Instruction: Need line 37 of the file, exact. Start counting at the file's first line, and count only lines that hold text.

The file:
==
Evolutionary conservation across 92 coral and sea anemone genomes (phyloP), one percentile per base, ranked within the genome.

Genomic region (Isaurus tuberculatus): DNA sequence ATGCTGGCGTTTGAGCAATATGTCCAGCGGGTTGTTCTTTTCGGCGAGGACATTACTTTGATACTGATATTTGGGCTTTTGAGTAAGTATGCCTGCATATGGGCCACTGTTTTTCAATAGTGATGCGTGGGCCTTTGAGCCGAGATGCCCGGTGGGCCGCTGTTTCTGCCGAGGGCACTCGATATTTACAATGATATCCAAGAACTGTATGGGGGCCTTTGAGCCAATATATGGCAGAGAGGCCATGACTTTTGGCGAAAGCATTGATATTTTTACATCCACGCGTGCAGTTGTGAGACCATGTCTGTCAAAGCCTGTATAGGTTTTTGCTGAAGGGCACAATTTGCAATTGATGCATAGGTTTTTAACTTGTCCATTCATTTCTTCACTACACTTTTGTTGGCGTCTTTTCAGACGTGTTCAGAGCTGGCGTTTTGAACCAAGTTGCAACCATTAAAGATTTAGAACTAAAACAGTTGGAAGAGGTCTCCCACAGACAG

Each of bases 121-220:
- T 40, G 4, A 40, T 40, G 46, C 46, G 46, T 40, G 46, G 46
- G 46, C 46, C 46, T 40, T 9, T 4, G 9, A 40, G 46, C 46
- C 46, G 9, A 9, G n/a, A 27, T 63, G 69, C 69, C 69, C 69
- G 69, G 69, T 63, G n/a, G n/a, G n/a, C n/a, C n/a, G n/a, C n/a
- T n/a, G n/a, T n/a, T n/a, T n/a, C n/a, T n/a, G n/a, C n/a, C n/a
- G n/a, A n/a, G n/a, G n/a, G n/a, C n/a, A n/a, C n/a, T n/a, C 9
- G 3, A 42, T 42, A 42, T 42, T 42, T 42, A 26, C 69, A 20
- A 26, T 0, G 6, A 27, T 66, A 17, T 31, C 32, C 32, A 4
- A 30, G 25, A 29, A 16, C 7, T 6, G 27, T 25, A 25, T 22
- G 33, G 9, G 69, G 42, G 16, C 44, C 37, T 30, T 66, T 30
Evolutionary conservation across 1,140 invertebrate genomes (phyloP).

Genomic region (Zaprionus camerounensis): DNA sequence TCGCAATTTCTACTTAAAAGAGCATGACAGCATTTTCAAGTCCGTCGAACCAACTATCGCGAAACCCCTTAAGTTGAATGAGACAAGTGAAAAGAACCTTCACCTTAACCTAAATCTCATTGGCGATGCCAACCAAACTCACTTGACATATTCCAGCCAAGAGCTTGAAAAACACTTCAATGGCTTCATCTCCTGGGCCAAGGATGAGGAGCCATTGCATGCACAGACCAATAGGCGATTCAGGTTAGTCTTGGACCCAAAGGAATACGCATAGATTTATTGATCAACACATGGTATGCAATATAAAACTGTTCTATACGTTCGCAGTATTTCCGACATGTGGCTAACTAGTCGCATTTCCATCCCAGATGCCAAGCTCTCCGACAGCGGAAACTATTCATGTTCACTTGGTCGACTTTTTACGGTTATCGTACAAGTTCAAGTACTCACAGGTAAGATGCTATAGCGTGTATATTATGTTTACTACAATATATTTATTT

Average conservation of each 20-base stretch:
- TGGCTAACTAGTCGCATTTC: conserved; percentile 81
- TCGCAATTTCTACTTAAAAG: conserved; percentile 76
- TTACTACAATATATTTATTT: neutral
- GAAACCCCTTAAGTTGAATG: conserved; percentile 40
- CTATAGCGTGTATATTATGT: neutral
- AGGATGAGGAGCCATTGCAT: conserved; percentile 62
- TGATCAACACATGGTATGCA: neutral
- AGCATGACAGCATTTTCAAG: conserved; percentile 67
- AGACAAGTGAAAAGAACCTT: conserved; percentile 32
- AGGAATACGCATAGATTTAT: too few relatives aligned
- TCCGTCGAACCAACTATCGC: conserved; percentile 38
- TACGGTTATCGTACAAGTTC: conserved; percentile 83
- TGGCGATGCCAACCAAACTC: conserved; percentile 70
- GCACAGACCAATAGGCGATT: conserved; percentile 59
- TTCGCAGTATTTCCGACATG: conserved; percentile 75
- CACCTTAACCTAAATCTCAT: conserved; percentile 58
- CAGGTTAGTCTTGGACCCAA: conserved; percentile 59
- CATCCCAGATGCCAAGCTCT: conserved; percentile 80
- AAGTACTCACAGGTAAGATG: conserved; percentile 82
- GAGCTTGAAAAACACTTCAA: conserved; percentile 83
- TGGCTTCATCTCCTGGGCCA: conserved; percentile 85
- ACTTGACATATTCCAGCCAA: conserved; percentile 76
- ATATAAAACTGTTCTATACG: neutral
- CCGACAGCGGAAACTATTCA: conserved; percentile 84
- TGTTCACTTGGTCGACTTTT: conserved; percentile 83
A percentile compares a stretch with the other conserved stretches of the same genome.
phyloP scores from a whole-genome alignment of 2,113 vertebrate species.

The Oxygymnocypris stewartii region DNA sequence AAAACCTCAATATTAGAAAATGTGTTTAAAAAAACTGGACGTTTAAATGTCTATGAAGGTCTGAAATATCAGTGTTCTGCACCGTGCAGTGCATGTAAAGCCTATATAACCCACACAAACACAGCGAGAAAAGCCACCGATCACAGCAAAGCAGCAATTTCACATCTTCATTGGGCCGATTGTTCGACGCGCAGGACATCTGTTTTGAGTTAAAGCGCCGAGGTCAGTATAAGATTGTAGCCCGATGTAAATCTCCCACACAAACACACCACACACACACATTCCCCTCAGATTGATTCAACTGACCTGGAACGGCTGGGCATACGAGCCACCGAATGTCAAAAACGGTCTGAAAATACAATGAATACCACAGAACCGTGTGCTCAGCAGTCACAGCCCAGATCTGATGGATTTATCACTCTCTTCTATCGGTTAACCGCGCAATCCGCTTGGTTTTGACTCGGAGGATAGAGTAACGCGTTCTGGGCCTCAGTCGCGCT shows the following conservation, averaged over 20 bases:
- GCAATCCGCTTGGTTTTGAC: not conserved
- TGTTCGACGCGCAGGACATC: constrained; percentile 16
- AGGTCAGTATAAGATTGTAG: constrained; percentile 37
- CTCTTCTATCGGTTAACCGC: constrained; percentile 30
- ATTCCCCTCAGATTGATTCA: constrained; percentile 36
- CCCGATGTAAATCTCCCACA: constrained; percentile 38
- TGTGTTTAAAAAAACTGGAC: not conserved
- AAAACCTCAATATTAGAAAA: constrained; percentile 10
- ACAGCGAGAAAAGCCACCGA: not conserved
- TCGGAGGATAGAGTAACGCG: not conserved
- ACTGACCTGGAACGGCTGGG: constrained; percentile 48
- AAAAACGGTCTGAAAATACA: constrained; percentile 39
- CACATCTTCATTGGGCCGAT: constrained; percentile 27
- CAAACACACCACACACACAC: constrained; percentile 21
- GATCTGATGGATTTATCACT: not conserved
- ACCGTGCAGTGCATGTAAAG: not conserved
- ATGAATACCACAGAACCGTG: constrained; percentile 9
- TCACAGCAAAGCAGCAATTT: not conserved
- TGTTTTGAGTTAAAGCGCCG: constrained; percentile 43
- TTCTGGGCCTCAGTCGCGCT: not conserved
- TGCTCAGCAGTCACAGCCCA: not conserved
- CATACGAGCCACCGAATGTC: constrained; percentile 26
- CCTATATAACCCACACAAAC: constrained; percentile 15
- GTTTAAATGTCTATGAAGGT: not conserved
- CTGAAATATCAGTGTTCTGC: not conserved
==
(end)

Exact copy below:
- TGGCTTCATCTCCTGGGCCA: conserved; percentile 85